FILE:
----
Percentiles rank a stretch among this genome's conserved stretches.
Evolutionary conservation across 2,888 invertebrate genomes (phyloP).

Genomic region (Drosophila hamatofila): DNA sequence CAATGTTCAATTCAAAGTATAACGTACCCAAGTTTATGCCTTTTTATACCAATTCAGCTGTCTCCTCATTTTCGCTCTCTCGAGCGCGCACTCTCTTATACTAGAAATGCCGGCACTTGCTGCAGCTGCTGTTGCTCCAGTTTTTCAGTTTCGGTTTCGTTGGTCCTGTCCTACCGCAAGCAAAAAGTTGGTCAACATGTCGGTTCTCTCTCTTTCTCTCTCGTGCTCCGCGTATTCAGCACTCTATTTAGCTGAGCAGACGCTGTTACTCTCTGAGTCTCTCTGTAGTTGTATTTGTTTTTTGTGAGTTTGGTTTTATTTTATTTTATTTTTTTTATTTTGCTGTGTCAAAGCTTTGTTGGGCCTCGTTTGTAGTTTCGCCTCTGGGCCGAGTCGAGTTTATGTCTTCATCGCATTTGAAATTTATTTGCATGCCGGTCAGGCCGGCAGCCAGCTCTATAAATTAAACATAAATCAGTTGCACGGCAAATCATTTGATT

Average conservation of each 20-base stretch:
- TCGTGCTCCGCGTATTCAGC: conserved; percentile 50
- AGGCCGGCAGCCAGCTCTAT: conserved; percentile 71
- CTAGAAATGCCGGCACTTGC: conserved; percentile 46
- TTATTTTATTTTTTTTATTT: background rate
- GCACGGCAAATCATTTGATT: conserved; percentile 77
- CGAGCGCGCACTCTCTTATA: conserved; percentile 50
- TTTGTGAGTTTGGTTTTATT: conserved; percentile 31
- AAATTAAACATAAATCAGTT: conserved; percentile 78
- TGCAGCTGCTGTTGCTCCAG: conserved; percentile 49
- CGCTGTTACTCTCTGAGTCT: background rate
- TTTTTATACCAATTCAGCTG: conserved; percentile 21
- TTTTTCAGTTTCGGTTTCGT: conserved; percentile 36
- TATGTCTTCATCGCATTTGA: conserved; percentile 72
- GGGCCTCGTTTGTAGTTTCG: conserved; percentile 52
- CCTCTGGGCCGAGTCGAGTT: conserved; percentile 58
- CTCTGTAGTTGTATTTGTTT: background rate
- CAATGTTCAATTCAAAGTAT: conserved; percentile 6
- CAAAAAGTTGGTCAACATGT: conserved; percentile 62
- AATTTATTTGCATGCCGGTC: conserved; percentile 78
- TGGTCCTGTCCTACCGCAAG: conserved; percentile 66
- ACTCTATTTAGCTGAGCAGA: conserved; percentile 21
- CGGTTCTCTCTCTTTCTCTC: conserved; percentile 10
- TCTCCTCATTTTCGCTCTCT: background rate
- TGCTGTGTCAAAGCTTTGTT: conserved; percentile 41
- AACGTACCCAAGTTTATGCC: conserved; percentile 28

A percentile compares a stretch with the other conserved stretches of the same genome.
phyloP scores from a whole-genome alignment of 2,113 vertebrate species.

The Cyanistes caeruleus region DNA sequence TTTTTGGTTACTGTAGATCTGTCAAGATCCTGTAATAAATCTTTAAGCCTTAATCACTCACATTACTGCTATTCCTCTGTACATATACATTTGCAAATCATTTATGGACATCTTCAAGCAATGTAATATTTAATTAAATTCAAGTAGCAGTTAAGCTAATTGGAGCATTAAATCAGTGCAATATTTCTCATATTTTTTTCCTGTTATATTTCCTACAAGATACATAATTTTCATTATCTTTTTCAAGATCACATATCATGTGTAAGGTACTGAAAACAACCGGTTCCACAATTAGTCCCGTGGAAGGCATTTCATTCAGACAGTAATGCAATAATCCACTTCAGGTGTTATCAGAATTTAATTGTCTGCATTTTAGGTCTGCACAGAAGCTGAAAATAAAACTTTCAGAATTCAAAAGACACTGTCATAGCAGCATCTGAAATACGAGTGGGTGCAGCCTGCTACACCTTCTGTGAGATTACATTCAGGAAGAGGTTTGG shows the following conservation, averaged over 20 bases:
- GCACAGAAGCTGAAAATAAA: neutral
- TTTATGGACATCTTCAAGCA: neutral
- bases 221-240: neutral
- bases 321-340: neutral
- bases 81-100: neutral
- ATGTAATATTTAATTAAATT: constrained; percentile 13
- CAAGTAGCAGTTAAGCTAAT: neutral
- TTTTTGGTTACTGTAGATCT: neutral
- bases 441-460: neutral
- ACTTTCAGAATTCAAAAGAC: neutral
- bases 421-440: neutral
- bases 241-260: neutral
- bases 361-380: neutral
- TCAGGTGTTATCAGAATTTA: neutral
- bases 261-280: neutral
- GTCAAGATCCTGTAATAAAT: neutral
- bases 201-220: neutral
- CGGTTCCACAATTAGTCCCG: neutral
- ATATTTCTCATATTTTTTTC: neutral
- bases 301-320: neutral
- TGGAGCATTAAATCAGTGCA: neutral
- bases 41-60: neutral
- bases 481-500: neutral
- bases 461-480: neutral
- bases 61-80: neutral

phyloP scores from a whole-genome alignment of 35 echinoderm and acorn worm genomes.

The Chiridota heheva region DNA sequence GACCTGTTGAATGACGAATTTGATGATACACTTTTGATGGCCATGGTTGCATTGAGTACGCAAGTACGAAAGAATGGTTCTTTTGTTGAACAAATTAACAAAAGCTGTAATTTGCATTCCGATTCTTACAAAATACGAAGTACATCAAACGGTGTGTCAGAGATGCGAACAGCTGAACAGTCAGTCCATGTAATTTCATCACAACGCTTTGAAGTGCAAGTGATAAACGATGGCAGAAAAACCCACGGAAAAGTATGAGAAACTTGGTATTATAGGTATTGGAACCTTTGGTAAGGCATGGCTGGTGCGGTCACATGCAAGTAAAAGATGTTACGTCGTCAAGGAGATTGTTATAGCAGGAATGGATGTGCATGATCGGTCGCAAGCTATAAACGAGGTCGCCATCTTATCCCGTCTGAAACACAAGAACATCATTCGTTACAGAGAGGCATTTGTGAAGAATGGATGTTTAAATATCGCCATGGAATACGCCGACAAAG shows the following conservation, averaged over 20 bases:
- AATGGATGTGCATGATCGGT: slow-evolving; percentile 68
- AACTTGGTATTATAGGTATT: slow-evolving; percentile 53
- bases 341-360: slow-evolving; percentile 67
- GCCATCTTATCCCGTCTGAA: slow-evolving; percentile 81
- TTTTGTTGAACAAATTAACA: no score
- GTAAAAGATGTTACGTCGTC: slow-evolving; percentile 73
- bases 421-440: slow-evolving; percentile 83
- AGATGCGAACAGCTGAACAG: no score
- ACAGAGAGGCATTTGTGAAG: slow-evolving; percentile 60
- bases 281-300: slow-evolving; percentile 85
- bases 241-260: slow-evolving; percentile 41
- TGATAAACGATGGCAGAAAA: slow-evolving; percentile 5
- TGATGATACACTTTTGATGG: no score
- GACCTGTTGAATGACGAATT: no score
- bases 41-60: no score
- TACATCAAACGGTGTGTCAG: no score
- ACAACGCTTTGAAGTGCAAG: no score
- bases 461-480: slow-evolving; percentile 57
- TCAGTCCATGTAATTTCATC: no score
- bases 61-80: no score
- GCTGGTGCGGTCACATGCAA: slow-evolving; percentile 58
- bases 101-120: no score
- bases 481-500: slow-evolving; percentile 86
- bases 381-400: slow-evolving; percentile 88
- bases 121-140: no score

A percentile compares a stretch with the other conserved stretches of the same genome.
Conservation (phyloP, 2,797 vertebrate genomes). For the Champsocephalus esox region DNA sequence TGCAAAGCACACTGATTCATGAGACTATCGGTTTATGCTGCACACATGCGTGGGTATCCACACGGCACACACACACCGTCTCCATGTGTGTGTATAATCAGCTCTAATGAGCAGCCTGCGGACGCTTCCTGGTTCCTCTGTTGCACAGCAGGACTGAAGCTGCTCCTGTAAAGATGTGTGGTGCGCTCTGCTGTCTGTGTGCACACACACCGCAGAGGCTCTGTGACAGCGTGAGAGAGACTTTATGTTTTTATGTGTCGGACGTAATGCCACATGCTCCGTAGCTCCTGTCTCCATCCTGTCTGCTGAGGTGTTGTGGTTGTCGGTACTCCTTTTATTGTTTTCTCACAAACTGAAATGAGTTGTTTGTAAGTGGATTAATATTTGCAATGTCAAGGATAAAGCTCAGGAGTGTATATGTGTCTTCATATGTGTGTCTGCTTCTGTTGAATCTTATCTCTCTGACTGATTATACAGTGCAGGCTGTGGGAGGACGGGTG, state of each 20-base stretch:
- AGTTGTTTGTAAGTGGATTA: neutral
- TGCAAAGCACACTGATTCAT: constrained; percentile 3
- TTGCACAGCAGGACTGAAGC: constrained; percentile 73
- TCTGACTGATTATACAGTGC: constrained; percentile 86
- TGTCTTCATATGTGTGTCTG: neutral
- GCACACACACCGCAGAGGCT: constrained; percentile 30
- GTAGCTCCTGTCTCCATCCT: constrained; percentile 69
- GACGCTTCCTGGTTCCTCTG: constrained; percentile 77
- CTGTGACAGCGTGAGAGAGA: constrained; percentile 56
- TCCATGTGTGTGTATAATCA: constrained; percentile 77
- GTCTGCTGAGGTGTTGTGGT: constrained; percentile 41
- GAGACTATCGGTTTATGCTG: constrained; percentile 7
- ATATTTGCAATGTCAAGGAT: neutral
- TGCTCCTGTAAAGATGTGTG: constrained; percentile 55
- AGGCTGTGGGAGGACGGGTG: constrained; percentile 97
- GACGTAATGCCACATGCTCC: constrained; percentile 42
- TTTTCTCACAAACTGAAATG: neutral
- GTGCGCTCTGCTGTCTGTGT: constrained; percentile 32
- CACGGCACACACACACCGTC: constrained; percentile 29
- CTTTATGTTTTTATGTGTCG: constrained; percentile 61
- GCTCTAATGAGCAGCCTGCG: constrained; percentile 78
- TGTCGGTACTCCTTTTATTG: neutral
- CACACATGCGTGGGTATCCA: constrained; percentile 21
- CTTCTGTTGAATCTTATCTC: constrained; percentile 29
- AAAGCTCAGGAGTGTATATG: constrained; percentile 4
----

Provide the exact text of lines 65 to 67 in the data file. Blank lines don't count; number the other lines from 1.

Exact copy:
- GTAAAAGATGTTACGTCGTC: slow-evolving; percentile 73
- bases 421-440: slow-evolving; percentile 83
- AGATGCGAACAGCTGAACAG: no score